suspicions. They were very interesting. There was Captain Mignot, and
the two imposing officers from General Foch's staff; there were
smiling young French gunners; there was the telemeter, which cost,
they told me, ten thousand francs, and surely deserved to have its
picture taken, and there was one, not too steady, of a patch of sunny
sky and a balloon-shaped white cloud, where another German shrapnel
had burst overhead.
The drill was over. We went back along the path toward the road.
Behind the storehouse the evening meal was preparing in a shed. The
battery was to have a new ration that night for a change, bacon and
codfish. Potatoes were being pared into a great kettle and there was a
bowl of eggs on a stand. It appeared to me, accustomed to the meagre
ration of the Belgians, that the French were dining well that night on
the plains of Ypres.
In a stable near at hand a horse whinnied. I patted him as I passed,
and he put his head against my shoulder.
"He recognises you!" said Captain Boisseau. "He too is American."
It was late afternoon by that time. The plan to reach the advanced
trenches was frustrated by an increasing fusillade from the front.
There were barbed-wire entanglements everywhere, and every field was
honeycombed with trenches. One looked across the plain and saw
nothing. Then suddenly as we advanced great gashes cut across the
fields, and in these gashes, although not a head was seen, were men.
The firing was continuous. And now, going down a road, with a line of
poplar trees at the foot and the setting sun behind us throwing out
faint shadows far ahead, we saw the flash of water. It was very near.
It was the flooded river and the canal. Beyond, eight hundred yards or
less from where we stood, were the Germans. To one side the inundation
made a sort of bay.
It was along this part of the field that the Allies expected the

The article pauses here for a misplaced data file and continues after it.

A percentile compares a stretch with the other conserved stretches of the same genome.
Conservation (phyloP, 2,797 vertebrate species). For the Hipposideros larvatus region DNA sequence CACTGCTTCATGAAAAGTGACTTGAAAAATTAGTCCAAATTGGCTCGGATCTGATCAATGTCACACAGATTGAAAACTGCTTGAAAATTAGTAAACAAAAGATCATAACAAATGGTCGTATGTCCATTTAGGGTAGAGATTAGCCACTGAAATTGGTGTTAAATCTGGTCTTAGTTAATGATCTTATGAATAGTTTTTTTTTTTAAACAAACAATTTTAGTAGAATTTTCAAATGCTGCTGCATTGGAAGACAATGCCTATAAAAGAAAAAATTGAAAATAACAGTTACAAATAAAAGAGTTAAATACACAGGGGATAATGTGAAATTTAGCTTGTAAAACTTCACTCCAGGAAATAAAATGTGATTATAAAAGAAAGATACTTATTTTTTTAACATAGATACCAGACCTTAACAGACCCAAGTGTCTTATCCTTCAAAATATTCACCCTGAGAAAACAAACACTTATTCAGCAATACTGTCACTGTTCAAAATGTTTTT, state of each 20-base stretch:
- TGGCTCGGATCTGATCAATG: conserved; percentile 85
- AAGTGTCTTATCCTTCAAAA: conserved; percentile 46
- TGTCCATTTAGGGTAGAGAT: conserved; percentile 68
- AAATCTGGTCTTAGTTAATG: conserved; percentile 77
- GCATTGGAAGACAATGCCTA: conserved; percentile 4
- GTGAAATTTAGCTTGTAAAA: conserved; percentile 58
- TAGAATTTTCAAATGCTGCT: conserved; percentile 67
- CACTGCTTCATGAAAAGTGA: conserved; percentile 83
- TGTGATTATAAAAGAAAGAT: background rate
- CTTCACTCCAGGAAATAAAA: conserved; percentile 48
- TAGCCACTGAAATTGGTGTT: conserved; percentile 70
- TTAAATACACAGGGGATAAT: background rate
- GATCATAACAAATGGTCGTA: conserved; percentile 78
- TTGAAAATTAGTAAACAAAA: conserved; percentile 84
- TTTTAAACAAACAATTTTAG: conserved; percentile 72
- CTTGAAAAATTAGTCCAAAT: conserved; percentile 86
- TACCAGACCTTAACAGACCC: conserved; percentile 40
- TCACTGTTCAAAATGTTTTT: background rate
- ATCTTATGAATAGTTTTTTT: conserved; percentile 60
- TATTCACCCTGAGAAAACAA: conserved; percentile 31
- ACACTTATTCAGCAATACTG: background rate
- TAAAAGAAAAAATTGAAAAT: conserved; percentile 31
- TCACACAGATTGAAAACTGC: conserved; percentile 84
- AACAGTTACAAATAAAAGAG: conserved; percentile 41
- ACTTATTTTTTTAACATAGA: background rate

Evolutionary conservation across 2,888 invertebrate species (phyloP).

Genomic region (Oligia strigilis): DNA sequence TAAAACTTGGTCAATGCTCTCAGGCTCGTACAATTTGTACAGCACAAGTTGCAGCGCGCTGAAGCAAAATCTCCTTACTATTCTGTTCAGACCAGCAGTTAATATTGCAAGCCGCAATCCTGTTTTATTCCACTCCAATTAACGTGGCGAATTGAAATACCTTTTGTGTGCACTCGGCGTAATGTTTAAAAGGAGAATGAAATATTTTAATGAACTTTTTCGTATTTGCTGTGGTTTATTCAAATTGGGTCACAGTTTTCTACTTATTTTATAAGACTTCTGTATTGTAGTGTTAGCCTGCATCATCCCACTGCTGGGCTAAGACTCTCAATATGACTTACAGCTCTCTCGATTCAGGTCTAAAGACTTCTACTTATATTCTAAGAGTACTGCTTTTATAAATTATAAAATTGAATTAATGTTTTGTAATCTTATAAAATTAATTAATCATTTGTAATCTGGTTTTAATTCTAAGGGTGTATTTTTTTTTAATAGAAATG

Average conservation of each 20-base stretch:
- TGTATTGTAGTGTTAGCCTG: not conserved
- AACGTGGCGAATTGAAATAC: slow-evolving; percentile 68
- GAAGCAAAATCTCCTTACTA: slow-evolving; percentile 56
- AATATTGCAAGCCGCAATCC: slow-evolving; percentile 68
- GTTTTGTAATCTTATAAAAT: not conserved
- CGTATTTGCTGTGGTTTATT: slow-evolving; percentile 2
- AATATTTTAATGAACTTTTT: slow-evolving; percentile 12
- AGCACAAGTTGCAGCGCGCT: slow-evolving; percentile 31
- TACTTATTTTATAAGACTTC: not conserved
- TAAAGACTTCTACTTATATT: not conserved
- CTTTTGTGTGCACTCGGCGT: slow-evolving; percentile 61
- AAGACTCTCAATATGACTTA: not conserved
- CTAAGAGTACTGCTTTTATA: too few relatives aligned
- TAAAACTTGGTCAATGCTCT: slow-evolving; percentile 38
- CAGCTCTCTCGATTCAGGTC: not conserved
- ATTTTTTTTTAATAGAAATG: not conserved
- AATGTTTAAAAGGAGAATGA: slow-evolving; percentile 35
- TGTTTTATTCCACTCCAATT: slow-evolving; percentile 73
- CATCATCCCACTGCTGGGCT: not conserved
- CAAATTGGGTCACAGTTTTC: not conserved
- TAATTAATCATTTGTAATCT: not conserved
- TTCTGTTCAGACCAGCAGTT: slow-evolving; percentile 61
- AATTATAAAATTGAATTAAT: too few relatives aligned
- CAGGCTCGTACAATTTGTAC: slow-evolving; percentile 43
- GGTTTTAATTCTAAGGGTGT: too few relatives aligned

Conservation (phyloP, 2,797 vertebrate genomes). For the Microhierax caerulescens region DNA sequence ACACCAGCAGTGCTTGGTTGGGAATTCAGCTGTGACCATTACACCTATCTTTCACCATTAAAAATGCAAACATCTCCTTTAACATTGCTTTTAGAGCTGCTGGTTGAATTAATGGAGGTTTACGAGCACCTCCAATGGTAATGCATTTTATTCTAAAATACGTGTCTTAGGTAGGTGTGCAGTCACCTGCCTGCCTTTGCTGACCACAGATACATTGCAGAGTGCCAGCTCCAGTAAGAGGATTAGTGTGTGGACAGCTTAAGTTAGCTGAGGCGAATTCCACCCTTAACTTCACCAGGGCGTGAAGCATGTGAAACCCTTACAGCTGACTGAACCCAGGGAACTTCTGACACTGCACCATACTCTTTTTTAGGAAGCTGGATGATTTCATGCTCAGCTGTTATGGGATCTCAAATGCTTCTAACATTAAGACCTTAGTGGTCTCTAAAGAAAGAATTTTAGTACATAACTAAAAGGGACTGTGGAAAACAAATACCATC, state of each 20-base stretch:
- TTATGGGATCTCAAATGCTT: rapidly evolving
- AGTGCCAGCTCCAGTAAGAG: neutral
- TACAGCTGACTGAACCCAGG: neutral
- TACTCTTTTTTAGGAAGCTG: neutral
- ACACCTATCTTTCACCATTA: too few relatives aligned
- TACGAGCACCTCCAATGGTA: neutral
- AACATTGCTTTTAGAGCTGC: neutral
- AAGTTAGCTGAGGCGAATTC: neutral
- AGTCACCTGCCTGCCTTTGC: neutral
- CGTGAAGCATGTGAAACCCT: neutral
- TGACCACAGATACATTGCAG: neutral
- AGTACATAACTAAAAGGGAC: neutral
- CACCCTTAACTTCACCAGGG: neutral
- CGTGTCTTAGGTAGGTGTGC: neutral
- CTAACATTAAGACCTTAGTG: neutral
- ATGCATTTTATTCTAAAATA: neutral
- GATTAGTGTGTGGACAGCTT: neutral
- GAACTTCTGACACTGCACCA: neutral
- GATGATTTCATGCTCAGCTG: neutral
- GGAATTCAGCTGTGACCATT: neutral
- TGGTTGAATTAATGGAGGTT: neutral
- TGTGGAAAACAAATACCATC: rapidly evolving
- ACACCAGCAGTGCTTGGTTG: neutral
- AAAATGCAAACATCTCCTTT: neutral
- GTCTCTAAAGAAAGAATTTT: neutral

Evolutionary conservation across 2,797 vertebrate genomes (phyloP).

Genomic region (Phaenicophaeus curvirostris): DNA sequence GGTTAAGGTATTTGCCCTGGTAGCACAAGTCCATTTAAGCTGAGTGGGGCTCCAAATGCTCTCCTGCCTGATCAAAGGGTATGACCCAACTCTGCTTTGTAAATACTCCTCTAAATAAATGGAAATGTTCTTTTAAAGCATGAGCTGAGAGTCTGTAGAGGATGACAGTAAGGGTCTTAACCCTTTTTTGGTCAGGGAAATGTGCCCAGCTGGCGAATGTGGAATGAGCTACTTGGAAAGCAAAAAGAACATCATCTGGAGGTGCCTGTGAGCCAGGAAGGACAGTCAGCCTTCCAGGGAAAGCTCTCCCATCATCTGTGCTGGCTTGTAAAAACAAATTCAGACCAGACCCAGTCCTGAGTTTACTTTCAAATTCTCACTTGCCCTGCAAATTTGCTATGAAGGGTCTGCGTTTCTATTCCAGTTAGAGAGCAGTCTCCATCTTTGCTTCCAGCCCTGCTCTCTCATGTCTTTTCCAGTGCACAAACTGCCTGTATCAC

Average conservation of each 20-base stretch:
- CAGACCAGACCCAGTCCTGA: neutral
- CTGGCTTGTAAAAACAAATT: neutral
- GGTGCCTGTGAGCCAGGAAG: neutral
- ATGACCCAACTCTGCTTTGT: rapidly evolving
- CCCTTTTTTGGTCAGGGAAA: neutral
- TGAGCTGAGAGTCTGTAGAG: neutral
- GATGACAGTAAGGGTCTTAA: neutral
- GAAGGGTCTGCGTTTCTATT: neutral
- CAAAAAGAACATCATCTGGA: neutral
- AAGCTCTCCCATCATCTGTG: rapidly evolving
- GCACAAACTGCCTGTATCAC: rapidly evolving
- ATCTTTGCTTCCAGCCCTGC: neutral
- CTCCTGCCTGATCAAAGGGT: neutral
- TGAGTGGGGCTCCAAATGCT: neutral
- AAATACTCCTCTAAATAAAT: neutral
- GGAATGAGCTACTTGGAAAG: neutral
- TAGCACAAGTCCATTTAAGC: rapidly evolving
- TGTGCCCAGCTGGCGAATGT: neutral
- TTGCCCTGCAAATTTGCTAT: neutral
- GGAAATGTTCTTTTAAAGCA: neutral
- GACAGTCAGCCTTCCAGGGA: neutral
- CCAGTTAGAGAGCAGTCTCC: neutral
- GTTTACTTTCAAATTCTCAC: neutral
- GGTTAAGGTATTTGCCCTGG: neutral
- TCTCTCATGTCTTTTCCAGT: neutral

German Army to make its advance when the spring movement commenced.
And as nearly as can be learned from the cabled accounts that is where
the attack was made.
A captain from General d'Urbal's staff met us at the trenches, and
pointed out the strategical value of a certain place, the certainty of
a German advance, and the preparations that were made to meet it.
It was odd to stand there in the growing dusk, looking across to where
was the invading army, only a little over two thousand feet away. It
was rather horrible to see that beautiful landscape, the untravelled
road ending in the line of poplars, so very close, where were the
French outposts, and the shining water just beyond, and talk so calmly
of the death that was waiting for the first Germans who crossed the
"I NIBBLE THEM"
I went into the trenches. The captain was very proud of them.
"They represent the latest fashion in trenches!" he explained, smiling
It seemed to me that I could easily have improved on that latest
fashion. The bottom was full of mud and water. Standing in the trench,
I could see over the side by making an effort. The walls were
wattled—that is, covered with an interlacing of fagots which made the
But it was not for that reason only that these trenches were called
the latest fashion. They were divided, every fifteen feet or so, by a
bulwark of earth about two feet thick, round which extended a
"The object of dividing these trenches in this manner is to limit the
havoc of shells that drop into them," the captain explained. "Without
the earth bulwark a shell can kill every man in the trench. In this
way it can kill only eight. Now stand at this end of the trench. What
do you see?"
What I saw was a barbed-wire entanglement, leading into a cul-de-sac.
"A rabbit trap!" he said. "They will come over the field there, and
because they cannot cross the entanglement they will follow it. It is
built like a great letter V, and this is the point."
The sun had gone down to a fiery death in the west. The guns were
firing intermittently. Now and then from the poplar trees came the
sharp ping of a rifle. The evening breeze had sprung up, ruffling the
surface of the water, and bringing afresh that ever-present and
hideous odour of the battlefield. Behind us the trenches showed signs
of activity as the darkness fell.
Suddenly the rabbit trap and the trench grew unspeakably loathsome and
hideous to me. What a mockery, this business of killing men! No matter
that beyond the canal there lurked the menace of a foe that had
himself shown unspeakable barbarity and resource in plotting death. No
matter if the very odour that stank in my nostrils called loud for